PROFILES OF FINLAND
If youre reading this, the chances are that your curiosity has already been aroused by Finland and things Finnish. Perhaps youve visited Finland, maybe you have Finnish friends or possibly youre already familiar with some of the countrys art, literature or music.
Now the Finnish Institute in London is offering you the opportunity to broaden your horizons and your mind by exploring Finland further.
"Profiles of Finland" is a distance study programme compiled by the University of Helsinki. It consists of four modules, covering Finnish history, geography, society and art and culture. Each module has a textbook, study guide and cassettes. The modules can be taken separately and are estimated to require 80 to 100 hours of study each.
To help the students with their studies, there is a study day accompanying each module, taught by Finnish and British experts on the subject. The aim is to explore different aspects of the source material, reinforce participants' initial understanding of the subject and give guidance to students to in their choice of essay subject.
The course is designed to be flexible. You can aim at a Diploma in Finnish Studies from the University of Helsinki. This means taking all four modules, submitting an essay on each, and returning the study guides with completed test questions for assessment. Alternatively, you could enrol on the course just for fun and come along for the study days to learn from the experts and at the same time exchange ideas and experiences with fellow students.
Cheques should be made payable to the Finnish Institute.
For more information, please contactMs Pirkko Hautamäki
35-36 Eagle Street
London WC1R 4AJ
tel. 0171-404 3309
fax. 0171-404 8893
Finnish History in the 20th Century
Saturday 12 October, 10am - 4pm
Much of the 20th century has been shaped by wars. This holds true for 20th-century Finland, too. The study day will include analysis and discussion of the effect of war on Finland and what Finland has made of the many wars waged in this century.
The Finnish Civil War of 1918
By Dr Henrik Meinander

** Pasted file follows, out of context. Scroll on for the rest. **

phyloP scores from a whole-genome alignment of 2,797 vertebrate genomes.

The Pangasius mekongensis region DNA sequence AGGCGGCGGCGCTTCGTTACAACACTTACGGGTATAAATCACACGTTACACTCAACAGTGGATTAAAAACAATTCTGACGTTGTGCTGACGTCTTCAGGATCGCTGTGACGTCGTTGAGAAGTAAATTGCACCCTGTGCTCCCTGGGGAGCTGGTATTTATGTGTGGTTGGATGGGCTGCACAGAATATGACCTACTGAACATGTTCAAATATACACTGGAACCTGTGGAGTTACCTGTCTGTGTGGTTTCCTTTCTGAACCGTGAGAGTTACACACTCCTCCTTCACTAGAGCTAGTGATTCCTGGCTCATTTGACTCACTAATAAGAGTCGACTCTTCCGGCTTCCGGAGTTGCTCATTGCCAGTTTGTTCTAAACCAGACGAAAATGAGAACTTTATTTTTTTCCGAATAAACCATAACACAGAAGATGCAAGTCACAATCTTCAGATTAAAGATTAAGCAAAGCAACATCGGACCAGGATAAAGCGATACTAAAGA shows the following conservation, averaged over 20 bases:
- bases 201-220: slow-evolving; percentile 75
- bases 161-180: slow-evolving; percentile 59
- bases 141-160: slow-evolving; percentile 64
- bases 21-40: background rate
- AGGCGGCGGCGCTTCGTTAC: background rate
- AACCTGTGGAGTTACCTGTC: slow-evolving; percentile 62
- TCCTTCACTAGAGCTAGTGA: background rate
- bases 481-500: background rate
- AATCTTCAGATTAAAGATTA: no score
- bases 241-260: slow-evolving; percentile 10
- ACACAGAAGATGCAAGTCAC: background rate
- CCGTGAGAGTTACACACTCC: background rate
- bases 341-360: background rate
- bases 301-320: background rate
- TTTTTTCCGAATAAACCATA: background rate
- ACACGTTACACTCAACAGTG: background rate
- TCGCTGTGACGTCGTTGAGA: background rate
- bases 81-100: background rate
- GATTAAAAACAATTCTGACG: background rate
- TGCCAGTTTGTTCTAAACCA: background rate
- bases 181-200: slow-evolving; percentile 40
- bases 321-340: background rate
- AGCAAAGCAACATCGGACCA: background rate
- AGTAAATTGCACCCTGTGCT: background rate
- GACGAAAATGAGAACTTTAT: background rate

Finland gained her independence from Russia in 1917. Soon after, she became embroiled in a bitter civil war. The events of 1918 can be approached from a number of different angles. Firstly, Dr Meinander will briefly review events in a broader European context; secondly, he will offer an analysis of the different interpretations of the causes of the war; finally, he will speculate on the other possible outcomes had events taken a different turn.
Special attention will be given to whether the outbreak of the war should be understood as a chain reaction to the Russian revolution or primarily as a consequence of domestic problems. The various interpretations of the war are also interesting from an historiographical viewpoint, reflecting as they do the ideological stance of the researchers.
Dr Meinander is Assistant Lecturer in the History Department at the University of Helsinki. He has published works on educational, political and social history and is currently writing about Finland in the years following the Second World War.
Finland in the Second World War
by Professor Anthony Upton
Professor Upton will suggest how and why Finland, much against her wishes and her intentions, became involved in the very beginning of the Second World War through the Winter War of 1939- 40. The speaker will then show how all the developments that followed were driven by the experience of that war and the subsequent period of insecurity and isolation. Most importantly, this led the Finnish leadership to participate in the German attack on the Soviet Union in 1941.